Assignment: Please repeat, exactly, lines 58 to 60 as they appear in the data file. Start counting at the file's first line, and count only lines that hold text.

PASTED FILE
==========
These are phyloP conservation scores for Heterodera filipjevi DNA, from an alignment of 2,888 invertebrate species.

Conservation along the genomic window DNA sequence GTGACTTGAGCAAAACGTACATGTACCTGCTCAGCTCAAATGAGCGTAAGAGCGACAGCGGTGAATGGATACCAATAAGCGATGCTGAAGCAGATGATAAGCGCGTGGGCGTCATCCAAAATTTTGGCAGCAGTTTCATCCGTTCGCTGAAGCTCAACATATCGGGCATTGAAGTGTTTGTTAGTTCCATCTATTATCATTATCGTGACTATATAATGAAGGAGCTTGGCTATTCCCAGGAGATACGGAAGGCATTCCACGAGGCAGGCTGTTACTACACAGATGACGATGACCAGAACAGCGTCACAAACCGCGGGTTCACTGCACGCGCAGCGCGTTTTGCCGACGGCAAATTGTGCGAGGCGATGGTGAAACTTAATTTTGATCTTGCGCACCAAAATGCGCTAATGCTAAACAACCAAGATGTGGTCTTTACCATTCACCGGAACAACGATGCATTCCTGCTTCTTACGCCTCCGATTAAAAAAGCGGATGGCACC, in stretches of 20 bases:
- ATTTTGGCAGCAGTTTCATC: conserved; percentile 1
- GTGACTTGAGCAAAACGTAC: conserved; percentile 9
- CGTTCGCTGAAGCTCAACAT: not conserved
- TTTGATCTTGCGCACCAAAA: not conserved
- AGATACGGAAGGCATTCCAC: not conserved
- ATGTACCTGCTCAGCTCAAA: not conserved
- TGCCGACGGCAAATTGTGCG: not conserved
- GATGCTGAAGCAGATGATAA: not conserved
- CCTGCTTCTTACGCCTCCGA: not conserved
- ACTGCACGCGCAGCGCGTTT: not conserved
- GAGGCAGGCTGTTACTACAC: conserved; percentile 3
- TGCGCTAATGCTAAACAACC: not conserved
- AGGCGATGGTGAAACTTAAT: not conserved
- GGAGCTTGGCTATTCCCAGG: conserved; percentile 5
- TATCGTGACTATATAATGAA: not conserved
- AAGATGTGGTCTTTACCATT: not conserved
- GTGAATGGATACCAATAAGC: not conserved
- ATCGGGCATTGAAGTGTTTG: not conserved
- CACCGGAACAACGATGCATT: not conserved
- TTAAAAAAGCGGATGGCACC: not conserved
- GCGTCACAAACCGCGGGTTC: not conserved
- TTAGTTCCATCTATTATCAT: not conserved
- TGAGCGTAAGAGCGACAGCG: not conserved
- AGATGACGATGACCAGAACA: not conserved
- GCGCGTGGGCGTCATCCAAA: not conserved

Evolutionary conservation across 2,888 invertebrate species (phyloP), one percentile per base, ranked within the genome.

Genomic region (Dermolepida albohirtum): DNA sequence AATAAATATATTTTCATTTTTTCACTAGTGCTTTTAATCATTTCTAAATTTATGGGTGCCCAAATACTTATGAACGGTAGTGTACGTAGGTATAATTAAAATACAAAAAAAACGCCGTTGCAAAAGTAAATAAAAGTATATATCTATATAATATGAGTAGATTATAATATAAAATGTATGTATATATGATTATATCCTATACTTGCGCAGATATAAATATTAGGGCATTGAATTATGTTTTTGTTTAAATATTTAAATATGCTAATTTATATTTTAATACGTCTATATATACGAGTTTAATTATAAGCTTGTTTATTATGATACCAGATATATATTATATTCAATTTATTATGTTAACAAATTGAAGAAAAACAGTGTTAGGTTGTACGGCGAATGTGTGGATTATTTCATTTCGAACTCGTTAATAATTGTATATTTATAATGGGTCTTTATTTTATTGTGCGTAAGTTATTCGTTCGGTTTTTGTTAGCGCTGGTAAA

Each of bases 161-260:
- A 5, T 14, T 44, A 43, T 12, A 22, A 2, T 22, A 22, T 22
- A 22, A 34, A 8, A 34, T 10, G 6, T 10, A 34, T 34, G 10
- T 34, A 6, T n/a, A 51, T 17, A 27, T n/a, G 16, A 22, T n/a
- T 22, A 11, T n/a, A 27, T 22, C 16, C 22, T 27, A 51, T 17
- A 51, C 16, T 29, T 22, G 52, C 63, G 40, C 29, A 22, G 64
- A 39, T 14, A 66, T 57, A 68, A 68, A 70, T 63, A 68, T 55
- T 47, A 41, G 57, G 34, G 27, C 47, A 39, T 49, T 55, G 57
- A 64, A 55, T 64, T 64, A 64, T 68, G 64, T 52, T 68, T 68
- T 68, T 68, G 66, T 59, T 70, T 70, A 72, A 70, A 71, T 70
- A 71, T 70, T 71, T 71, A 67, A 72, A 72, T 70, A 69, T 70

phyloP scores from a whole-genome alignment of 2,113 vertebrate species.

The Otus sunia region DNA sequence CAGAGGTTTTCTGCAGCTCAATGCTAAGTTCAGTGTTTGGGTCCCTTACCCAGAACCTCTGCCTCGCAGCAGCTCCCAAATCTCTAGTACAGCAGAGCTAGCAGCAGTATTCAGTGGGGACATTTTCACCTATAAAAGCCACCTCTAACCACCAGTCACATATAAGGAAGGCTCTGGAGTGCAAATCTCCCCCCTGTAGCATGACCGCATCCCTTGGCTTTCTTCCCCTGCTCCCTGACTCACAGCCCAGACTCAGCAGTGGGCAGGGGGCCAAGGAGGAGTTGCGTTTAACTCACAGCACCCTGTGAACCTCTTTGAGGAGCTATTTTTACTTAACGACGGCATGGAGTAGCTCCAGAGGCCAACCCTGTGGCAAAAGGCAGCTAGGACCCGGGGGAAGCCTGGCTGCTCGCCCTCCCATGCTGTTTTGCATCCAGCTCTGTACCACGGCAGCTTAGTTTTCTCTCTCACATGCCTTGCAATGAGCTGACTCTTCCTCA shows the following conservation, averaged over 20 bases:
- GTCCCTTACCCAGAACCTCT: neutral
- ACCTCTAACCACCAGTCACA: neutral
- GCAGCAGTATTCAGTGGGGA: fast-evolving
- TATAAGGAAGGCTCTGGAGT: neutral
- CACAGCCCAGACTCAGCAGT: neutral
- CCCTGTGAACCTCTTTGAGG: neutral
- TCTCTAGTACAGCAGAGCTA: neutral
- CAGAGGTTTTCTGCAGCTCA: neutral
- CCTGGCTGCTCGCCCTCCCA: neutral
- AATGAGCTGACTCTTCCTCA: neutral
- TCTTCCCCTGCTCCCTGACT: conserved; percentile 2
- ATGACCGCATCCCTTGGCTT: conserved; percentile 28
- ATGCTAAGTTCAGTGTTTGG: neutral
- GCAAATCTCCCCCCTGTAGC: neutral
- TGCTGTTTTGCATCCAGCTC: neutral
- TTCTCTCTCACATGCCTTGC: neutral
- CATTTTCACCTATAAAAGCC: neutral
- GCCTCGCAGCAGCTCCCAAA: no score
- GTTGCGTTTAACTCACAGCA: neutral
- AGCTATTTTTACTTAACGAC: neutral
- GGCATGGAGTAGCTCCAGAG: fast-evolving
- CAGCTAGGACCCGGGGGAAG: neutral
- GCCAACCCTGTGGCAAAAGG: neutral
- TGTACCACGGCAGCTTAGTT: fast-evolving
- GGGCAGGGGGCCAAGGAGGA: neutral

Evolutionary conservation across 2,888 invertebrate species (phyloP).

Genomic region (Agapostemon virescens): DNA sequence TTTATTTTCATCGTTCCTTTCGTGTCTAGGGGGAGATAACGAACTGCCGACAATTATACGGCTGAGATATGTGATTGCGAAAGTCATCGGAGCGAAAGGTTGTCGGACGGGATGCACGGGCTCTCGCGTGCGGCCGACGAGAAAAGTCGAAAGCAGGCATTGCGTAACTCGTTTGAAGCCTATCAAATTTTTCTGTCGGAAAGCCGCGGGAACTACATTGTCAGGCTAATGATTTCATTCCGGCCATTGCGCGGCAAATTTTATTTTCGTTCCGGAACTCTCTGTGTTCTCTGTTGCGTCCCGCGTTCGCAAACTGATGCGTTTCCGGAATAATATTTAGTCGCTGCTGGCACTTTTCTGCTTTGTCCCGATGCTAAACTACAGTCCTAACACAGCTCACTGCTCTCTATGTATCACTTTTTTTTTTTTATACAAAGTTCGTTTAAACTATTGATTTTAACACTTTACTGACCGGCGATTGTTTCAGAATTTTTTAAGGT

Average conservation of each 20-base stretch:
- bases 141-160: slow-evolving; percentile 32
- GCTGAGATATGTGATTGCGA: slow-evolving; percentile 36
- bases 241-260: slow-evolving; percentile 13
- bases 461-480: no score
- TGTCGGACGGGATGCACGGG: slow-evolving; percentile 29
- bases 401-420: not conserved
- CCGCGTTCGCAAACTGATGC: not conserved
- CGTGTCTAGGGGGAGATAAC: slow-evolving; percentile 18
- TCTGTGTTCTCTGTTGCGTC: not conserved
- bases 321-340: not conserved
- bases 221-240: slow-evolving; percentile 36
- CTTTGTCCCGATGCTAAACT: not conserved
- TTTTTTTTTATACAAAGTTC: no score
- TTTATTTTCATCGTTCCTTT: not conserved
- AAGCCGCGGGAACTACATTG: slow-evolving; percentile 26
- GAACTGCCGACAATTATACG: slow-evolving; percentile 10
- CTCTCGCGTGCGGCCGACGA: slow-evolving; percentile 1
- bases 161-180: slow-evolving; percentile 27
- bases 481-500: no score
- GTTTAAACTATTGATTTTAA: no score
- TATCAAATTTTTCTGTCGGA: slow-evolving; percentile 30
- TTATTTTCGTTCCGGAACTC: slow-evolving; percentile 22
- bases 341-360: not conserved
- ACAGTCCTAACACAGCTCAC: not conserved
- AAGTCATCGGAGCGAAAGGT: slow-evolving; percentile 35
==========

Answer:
- TTCTCTCTCACATGCCTTGC: neutral
- CATTTTCACCTATAAAAGCC: neutral
- GCCTCGCAGCAGCTCCCAAA: no score